Why You Don't Need to Fix Anterior Pelvic Tilt
Anterior pelvic tilt is often blamed by therapists to be the cause of back pain because of the supposed increased stress in the lumbar spine in this position. But do people with anterior pelvic tilt really have more chances of developing lower back pain? Let's find out in today's blog post.
The pelvic alignment is measured with an imaginary line that runs from the Posterior Superior Iliac Spine (PSIS) to the Anterior Superior Iliac Spine (ASIS). Anterior pelvic tilt occurs when the PSIS is higher than the ASIS. The theory that anterior pelvic tilt is supposedly problematic was first proposed by Dr Vladimir Janda. He described this condition as a consequence of lower crossed syndrome, in which weak abdominal and glutes muscles, and tight lower back and anterior hip muscles, cause the pelvis to rotate forward putting excessive stress to the lumbar spine.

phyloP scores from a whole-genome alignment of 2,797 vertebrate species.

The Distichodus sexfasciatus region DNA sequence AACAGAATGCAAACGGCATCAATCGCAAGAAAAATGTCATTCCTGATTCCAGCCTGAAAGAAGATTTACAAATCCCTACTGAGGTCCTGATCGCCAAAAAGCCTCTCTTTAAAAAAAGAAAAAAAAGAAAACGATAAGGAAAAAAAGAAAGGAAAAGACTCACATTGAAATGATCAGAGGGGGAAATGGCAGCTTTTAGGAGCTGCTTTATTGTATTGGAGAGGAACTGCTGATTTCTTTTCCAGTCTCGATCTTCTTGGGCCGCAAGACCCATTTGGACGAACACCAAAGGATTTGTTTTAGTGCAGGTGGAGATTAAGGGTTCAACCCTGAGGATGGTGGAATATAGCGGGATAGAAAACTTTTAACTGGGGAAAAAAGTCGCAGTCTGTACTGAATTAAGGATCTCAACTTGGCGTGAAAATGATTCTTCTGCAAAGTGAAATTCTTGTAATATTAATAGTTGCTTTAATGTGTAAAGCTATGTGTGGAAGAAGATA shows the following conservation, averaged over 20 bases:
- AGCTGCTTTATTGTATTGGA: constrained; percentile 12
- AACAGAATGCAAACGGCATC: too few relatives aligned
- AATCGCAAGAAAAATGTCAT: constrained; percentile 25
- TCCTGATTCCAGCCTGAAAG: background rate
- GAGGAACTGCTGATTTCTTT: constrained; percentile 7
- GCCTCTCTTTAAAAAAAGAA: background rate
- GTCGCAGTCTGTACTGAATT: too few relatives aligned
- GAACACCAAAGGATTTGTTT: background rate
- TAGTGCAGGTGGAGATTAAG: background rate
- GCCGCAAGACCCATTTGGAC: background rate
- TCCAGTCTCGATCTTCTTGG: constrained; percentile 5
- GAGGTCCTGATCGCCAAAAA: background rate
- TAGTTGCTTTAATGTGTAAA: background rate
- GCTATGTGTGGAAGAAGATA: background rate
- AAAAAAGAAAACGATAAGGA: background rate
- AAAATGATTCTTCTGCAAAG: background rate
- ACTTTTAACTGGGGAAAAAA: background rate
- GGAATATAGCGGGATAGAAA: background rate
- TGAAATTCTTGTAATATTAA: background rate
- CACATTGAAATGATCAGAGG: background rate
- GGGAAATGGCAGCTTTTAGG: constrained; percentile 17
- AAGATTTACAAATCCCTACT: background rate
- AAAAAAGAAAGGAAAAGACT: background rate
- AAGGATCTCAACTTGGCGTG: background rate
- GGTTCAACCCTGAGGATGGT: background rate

However, this theory is not supported by research for several reasons:
Anterior pelvic tilt is normal: around 80% of people have anterior pelvic tilt.
Anterior pelvic tilt is not associated with low back pain: studies comparing people with anterior pelvic tilt to people with neutral pelvis found no differences in the two groups.
People with anterior pelvic tilt do not have weak abs and glutes, and tight hip flexors: the lower crossed syndrome theory by Dr Janda is not supported by research.
That said, exercises for the abdominal, hip and lower back regions can be beneficial for treating lower back pain. However, their benefits probably derive from improving overall mobility and strength in those regions rather than changes in pelvic angle.